As a journalist, Diane Sawyer is known for sitting opposite notable figures ranging from Bruce Jenner to President Obama. But before her job was to report the news and tell other people's stories, Sawyer had a much different role at the other end of the media landscape: She was a staff member inside Richard Nixon's White House.
When sitting down with "Oprah's Master Class," Sawyer gave a revealing look inside her time at 1600 Pennsylvania Avenue, which she readily admits may have been a stretch initially, given that her own background didn't include much political work. "I was so young, and I was there because of a number of circumstances -- not one of which I was political," she says in the above video. "My father had been political and in politics, so his Republican history in Kentucky before he died made a difference in my ability to get hired there."
Sawyer may have lacked the political expertise, but she was eager to work inside the White House nonetheless. "I kind of looked at it as another horizon, something I'd never seen," she says.
Looking back on her first moments with the Nixon administration, Sawyer adds that her job didn't get off to the smoothest start.
"I was a doofus," she says. "I knocked the president down my first week there! I actually physically knocked him down... I didn't exactly know where I was, but I was bounding down the stairs, rounded the corner and knocked him flat."
In an instant, the Secret Service had sprung into action. "The Secret Service hoists me up over him, like a tent," Sawyer laughs. "I thought, 'That's it, forever.'"
But Sawyer wasn't fired from the White House; she instead became a valuable staffer to Nixon -- even if he didn't quite know her name at first.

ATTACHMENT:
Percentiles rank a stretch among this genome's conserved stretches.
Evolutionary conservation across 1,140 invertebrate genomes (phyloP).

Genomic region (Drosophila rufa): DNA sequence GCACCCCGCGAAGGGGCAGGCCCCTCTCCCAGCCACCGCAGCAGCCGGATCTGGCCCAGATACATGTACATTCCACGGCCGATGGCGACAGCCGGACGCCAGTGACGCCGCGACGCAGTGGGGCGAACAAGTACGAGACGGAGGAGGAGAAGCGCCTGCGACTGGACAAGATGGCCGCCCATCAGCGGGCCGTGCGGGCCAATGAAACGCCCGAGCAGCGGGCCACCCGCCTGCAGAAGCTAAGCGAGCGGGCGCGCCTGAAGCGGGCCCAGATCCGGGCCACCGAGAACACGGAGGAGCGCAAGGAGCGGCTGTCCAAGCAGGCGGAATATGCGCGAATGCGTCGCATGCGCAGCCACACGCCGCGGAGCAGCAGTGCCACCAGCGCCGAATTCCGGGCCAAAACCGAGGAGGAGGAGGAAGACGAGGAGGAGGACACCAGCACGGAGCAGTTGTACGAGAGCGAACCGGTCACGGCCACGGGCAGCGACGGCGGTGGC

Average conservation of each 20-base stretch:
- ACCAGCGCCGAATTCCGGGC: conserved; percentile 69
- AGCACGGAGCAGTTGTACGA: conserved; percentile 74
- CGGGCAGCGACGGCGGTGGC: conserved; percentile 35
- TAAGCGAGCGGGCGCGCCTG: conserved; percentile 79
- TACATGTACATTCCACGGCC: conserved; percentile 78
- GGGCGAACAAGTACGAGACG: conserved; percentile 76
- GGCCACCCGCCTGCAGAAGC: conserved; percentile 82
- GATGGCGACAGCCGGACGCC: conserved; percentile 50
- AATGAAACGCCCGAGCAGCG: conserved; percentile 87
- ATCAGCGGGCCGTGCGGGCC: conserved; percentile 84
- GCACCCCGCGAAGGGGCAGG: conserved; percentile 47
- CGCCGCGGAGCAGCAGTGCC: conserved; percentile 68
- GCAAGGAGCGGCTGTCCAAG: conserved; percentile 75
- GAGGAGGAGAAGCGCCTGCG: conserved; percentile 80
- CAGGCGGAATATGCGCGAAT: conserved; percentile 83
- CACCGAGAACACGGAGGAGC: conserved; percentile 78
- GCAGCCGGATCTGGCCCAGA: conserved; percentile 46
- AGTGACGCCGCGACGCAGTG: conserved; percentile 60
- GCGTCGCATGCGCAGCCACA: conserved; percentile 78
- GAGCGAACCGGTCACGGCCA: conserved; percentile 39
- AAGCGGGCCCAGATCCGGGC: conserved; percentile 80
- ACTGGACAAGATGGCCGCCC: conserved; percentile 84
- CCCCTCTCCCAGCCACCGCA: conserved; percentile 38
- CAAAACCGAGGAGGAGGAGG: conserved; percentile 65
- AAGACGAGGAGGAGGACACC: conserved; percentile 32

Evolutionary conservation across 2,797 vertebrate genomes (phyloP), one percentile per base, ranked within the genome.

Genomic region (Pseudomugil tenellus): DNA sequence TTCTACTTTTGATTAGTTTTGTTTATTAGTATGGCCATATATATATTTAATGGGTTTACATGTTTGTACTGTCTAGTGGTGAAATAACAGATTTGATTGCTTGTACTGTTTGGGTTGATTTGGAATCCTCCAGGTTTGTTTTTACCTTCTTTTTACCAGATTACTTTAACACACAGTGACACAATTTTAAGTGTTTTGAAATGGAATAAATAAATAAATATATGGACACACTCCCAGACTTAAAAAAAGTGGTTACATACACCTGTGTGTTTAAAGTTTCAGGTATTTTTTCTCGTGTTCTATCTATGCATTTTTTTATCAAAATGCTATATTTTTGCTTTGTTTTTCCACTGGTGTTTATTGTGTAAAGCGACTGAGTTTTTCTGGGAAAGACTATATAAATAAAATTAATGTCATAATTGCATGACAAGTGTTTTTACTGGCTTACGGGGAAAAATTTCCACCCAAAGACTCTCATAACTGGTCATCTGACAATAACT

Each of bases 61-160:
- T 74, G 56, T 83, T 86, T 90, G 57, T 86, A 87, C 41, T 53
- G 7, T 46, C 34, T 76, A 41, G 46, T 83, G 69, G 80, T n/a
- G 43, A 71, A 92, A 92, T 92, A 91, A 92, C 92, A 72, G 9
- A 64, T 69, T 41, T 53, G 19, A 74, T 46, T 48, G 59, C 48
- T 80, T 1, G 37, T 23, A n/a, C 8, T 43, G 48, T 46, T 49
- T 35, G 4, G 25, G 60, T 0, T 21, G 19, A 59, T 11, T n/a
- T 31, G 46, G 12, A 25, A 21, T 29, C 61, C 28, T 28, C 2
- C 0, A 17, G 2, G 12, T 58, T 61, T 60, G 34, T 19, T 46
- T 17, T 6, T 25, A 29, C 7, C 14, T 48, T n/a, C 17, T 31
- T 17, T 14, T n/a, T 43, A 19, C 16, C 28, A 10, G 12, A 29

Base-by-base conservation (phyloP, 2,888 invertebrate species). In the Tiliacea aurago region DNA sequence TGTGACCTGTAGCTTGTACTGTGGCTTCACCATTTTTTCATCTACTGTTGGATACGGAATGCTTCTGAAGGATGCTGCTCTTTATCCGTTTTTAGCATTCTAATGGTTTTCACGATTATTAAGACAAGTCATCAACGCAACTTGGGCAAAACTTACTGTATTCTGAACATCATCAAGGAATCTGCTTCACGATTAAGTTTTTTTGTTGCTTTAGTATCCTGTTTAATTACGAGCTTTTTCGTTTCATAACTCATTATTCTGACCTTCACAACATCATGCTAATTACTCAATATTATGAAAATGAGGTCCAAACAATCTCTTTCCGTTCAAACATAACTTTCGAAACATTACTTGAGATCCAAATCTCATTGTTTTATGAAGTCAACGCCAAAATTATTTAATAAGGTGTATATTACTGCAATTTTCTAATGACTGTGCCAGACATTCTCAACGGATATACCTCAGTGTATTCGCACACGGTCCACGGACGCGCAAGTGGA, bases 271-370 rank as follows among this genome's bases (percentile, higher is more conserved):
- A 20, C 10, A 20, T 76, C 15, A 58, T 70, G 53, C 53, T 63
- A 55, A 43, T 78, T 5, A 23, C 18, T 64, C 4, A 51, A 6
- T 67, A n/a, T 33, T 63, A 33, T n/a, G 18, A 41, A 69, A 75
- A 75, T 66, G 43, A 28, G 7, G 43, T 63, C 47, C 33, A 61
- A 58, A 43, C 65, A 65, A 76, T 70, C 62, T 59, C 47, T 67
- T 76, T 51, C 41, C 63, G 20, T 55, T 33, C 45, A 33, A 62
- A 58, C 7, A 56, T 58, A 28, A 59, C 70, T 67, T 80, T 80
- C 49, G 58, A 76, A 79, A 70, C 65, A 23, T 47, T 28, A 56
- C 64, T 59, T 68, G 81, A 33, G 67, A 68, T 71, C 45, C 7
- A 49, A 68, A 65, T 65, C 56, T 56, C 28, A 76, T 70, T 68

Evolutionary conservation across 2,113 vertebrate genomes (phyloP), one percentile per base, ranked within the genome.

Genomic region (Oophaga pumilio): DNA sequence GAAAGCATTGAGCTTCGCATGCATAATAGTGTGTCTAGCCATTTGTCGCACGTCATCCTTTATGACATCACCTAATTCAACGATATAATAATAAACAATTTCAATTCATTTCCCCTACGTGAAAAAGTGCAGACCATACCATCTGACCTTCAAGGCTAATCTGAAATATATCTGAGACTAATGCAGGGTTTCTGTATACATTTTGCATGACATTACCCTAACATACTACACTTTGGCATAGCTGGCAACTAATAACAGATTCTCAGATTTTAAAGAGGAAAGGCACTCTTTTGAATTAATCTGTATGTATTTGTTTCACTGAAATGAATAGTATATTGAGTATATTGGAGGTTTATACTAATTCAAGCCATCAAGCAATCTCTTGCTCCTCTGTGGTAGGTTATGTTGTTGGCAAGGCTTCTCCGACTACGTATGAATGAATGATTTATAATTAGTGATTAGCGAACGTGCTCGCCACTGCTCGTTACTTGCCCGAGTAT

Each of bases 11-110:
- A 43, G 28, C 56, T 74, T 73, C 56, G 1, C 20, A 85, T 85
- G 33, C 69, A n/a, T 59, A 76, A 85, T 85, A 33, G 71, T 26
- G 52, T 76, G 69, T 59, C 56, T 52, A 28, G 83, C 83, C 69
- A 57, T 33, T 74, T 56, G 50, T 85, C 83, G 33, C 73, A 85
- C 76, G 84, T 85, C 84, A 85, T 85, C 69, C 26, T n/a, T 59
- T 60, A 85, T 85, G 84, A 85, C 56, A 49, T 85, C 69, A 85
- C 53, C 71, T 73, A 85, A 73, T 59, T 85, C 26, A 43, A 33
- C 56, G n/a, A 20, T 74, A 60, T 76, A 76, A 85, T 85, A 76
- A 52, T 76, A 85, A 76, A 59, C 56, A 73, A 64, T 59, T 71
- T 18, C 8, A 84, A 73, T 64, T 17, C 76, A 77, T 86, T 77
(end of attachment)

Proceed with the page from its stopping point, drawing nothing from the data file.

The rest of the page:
"He used to call me the 'tall girl.' 'I saw that tall girl, ask her to research that thing,'" Sawyer says the president would remark. "That's how it began, really."
As time went on, Sawyer began to understand what it really meant to work inside the highest office in the country. "It took me a long time just to figure out the dynamics, which I think are true of any president. Namely, that the whole White House is oriented like tropism, like sunflowers and the sun. It's oriented to the president and his approach to things, his reality," she explains. "In that White House, [it was] particularly complex because he was not your usual politician, to say the least.
"He was far more introverted, I think. Far more inscrutable," she continues. "Far more -- this will surprise you -- sentimental and vulnerable. And then, in other ways, driven by the anger and the feeling of an unjust history and what it had done to him."
Even as a White House insider, Sawyer can't help but observe her boss and his administration through the same lens as those who didn't have such unprecedented access to the White House.
"It's overworked to say it, but it's a real Greek/Shakespearean study in character writ large," she says.
"Oprah's Master Class" tells the stories you've never heard from the people you thought you knew best.
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